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Web3 Investor Insights: What Risks Founders Need to be Aware of When Raising Funds

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Emerging technologies such as blockchain, cryptocurrency, and DeFi are sure to influence industries and sectors for years to come. Collectively, these technologies make up Web3, the next evolution of the World Wide Web. The Web3 space in India and the world is still at its nascence but is equally volatile. It has the potential to change the future of tech. The founders know it, and so do investors. According to Tracxn, a market research firm, India is home to over 400+ Web3 startups.

However, the investors of the country and the world have been keeping a low profile when it comes to making new investments after bearing the brunt of free-flowing investments up till mid-2022. According to Crunchbase, a market research platform, funding nosedived from $9.1 billion in Q1 of 2022 to a mere $1.7 billion in Q1 of 2023 in the Web3 space in India. However, the lack of funding is not deterring the hopes and ambitions of Web3 entrepreneurs.

During a panel discussion on ‘Web3 101: What startup founders should know of Investors’ Perspective before raising funds’ at the Entrepreneur 2023 Summit in New Delhi, discuss about what investors look into while writing a cheque to a Web3 startup. The panel comprised Vatsal Kanakiya, CTO and Principal, 100X.VC; Akshay Aggarwal, Venture Partner, Draper Dragon Fund; and Deo Saurabh, Co-founder, We Founder Circle.

Vatsal Kanakiya of 100X.VC feels that market risk exists in every nook and corner for investors and Web3 is no different than any other. Being a Web3 native is a big factor for 100X.VC when it comes to deciding who they bet on. “We see a lot of founders come in because there is a lot of money in the space and be like okay we want to build but they are generally non-technical. While it’s great and we appreciate that they are building something in a space which is new, exciting and they have passion for it, but unless you have the skills to build it yourself it is actually going to be very tough,” shares Kanakiya. Otherwise, the investor capital largely goes towards getting talent onboard who have no personal incentive to build the idea out.

Akshay Aggarwal mirrors the feeling. The capabilities of the backed founder are extremely important, especially when they are in the face of difficulties. And in this new space, one is hit a lot faster and harder. Once the backed founders are willing to embrace and adapt, the venture capital fund opens its doors to the experienced lot of 200+ Web3 entrepreneurs. “A lot of times you’d see that the founders would have solved the same problem earlier because they were attempting to do something similar. And in Web3 you’ll see a lot of replicas because the market is so small, you don’t know how many things are working. In a way, a lot of these have common templates that they can use,” shares Aggarwal.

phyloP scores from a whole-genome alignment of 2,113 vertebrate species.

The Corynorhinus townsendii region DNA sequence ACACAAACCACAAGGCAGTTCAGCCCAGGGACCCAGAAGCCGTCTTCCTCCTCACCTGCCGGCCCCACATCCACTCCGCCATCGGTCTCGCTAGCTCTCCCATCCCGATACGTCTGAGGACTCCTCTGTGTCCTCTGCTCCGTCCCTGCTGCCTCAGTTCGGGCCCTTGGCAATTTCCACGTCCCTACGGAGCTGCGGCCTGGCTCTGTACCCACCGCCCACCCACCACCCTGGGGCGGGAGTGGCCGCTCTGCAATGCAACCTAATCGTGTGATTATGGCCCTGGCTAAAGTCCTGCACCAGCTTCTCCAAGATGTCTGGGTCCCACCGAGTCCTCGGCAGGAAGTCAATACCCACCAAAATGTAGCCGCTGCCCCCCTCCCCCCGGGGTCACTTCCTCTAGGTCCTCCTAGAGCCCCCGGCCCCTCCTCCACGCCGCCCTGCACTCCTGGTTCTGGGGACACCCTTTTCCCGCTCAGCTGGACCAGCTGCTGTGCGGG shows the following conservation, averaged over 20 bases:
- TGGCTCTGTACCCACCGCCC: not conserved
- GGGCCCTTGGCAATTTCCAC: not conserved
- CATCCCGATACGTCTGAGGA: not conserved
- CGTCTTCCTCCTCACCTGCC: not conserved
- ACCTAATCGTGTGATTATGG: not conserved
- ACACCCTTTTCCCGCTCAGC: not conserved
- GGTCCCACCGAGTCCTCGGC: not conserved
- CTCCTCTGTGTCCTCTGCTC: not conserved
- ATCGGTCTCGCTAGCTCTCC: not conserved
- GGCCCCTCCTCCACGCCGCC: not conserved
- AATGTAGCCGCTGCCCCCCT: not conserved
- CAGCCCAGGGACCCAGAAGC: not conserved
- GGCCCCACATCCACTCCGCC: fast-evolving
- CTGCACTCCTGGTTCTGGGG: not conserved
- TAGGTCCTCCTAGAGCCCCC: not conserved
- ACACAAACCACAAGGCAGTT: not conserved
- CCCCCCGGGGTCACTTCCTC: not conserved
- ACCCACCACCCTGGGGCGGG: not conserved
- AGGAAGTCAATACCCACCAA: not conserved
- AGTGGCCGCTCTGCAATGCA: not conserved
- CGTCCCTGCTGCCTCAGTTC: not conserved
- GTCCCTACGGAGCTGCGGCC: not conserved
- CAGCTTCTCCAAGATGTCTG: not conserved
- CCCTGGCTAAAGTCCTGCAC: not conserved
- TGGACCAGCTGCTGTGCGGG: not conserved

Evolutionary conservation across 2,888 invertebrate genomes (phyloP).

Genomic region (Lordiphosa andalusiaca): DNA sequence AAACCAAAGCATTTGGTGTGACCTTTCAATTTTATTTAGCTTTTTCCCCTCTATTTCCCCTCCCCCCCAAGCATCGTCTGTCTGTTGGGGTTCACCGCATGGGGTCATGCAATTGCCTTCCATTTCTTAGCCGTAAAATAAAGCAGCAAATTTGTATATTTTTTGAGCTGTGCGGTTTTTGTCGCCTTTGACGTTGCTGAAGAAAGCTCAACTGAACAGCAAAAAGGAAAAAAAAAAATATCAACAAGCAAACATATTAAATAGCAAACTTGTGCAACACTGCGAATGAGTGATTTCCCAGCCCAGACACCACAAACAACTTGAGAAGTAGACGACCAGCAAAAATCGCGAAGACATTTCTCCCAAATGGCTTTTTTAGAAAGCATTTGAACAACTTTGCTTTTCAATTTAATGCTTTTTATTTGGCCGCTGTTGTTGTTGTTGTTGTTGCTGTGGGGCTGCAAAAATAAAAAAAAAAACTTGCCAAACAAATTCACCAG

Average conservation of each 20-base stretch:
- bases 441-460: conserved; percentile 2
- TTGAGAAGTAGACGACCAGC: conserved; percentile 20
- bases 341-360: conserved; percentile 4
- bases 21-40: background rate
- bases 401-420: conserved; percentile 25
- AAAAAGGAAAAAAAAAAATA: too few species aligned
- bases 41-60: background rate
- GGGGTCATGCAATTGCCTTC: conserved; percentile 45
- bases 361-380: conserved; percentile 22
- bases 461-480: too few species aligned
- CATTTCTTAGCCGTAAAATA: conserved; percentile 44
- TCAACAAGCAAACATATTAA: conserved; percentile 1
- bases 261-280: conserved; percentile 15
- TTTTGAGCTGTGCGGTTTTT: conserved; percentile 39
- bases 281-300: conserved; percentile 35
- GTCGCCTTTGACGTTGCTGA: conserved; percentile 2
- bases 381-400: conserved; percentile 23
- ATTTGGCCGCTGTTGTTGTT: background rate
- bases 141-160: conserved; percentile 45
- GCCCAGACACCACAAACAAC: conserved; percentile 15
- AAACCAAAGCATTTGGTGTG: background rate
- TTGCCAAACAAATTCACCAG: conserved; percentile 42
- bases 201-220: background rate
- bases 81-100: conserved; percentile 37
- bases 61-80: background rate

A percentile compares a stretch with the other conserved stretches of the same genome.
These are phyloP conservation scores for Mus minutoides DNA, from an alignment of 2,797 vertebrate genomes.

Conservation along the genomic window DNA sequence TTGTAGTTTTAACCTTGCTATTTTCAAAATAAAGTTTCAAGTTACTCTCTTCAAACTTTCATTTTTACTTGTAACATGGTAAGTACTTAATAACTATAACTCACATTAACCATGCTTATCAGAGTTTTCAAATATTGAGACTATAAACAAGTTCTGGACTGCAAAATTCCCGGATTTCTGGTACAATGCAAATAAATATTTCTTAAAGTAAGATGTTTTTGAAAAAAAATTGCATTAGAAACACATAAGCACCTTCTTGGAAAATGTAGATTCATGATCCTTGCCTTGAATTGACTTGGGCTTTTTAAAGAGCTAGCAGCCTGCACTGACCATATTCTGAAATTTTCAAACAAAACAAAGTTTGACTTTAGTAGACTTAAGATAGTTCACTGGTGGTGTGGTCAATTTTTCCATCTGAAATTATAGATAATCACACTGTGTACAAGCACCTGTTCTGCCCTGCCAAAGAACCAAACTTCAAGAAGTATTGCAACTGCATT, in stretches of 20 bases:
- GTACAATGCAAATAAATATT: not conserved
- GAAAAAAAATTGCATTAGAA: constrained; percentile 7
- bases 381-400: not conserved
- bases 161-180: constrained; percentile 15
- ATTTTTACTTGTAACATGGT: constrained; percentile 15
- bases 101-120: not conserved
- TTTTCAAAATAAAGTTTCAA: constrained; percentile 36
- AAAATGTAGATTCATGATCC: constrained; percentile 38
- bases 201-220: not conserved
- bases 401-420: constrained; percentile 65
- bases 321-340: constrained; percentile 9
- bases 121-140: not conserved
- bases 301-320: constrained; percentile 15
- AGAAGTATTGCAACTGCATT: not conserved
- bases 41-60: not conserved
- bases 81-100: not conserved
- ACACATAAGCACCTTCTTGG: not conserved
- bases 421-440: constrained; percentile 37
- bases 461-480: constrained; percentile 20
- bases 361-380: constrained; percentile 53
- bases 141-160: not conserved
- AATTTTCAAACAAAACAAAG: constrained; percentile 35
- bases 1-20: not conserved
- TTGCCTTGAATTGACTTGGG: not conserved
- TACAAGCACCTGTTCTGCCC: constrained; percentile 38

One piece of advice Draper Dragon Fund gives to its founders is to diversify its treasury and align risk.

Geographical and Federal risks

The risks such as geographical and federal one are also integral in nature, according to Deo Saurabh. He feels that jumping locations is not a long-term solution for start-ups when they land up on the federal radar. However, contrary to the other panellists, he feels a no-coding background can run a Web3 company, but will face more difficulties. “Start-up investment in itself is a risky proposition and on top of it, you are dealing with a much more riskier proposition. You cannot do a lot of due diligence, you do not know how the product will behave in the market. There is no way you can predict that. But ultimately it’s the gut,” shares Saurabh.

Hype cycles have been a part and parcel of the past 25 years, even dotcom in its first phase was not successful. But people, who bet on it and waited, made money. “We take a bet because we believe it will beat the average market expectations,” adds Saurabh.

Aggarwal has a strong conviction in Web3 technology and believes that the ledger is a good solution to corruption and lack of trust among citizens. “For a country where we even doubt whether voting systems are truly unbiased, I think there is a need for transparency. There is a need for a ledger you cannot tamper with. The moment things happen, you have to ensure that from the moment an IT device sends that this has happened, there is no tampering happening across the ecosystem. I feel that is where we want to reach,” notes Aggarwal.

Additionally, a lot of foreign investment is flowing in courtesy of Indian developers. Giving a chance to developers to work over CBDC will bring a lot of opportunities for the Web3 developers.

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